Last Saturday, John M. Perkins spoke at the annual harvest banquet of the Los Angeles Bible Training School. Perkins is a living legend, and LABTS is a great old school “dedicated to the task of instructing Christian workers in the Word of God.” It seems that lots of churches are starting Bible Institutes and Ministry Institutes lately, but LABTS has decades of experience at doing it right: They teach laypeople how to read the Bible and understand theology.
Perkins spoke to the assembled friends of LABTS from the text of Psalm 11. He focused in on verse 3, which in the KJV he was reading from says “If the foundations be destroyed, what can the righteous do?” “The foundations” that he had in mind are the family and the community, and he reeled off a series of statistics and anecdotes about the breakdown of family and community in America that are heart-rending. Perkins was primarily speaking with the Black community in mind, but he describes an America we’re all living in. The foundations are not in good shape.
If the foundations be destroyed, what can the righteous do? However the Psalmist intended the question, Perkins doesn’t take it to be a rhetorical one. He really wants to know what action the church should take after the destruction of the cultural foundations. He has five suggestions, if “suggestion” is a strong enough word for somebody who knows how to speak in a prophetic mode. I can’t do justice to the whole sermon, because there are some things that you have to be John M. Perkins to say. But here are my notes on what Perkins says the church should do:
1. Bring Faith Back, and since faith comes by hearing, and hearing by the word of God, “bringing faith back” means teaching the Bible more and more and more. If that doesn’t sound like an action plan, the rest of Perkins’ points might not be of interest to you. He’s serious about this fundamental evangelical task.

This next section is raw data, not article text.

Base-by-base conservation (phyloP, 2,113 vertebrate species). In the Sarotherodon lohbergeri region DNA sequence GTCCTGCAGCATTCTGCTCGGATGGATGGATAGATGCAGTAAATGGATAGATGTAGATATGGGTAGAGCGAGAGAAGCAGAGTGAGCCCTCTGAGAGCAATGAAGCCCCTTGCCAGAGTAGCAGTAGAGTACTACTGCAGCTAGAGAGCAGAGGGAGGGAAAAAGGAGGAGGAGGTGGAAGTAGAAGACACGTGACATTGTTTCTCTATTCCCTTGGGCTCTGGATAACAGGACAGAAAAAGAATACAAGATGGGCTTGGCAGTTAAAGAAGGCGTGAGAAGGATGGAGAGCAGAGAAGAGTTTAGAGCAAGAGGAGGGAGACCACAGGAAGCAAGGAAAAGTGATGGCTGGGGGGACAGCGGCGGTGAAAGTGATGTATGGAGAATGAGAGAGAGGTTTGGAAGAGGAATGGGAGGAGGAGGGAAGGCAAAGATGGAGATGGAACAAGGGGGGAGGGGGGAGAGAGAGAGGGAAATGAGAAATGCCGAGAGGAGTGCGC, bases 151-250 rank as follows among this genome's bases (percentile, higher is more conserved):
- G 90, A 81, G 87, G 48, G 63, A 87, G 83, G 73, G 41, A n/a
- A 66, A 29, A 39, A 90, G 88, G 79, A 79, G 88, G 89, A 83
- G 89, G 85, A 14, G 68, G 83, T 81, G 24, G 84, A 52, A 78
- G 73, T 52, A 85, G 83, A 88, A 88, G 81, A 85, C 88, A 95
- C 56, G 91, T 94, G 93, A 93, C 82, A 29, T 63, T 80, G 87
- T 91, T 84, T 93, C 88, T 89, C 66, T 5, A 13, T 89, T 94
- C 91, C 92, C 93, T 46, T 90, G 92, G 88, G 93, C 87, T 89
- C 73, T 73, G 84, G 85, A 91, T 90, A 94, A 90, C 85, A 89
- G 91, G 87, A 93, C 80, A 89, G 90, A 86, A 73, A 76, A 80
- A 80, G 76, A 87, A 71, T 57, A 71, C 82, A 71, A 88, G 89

2. De-Hijack Prayer from the name-it-and-claim-it prosperity people. Prayer itself has been hijacked: its whole logic and direction are reversed when we misunderstand it as approaching God to ask that his divine power bend itself toward dispensing blessings on us for the sake of dispensing blessings on us. The biblical idea is that blessings are a means to an end, and the end is God’s name, God’s kingdom, God’s will. Prosperity takes all of that, forcibly, in the other direction.
3. De-Colonize the Gospel. Europeans exported to Africa and a gospel that subdued the land, extracted the gold and jewels, and then left. Christian missions left a legacy of racism in South Africa and the American south. You may recognize this analysis as one of the postmodern reasons for scrapping the Christian faith and repudiating missions. Nonsense, says Perkins. The real gospel is actually in there somewhere, patiently waiting to be disentangled from the colonialist interests it was forced to serve in our history. De-link those two and watch the word spread again.
4. Bring Church Back to the Center. Church, not weekly spectacle without personal investment in community; not para-church gatherings with no authority and no accountability; not the thousand ways we’ve figured out how to get a little Christian information and influence into peoples lives without actually bringing them into lives of committed, costly fellowship.
5. Have a Philosophy of Development. It’s not enough to get a little excited about making a difference, we need to have a comprehensive philosophy of what helps people, and operational plans for making progress. Perkins calls it community development, and has spent decades spelling it out as the three R’s: Relocation, Reconciliation, and Redistribution. If you’ve never heard of this program, you’re probably not trying to find out; after all, these Perkins things haven’t been done in a corner. If it sounds socialist to you, fear not: anybody who can call this a “philosophy of development” isn’t as economically clueless as all that.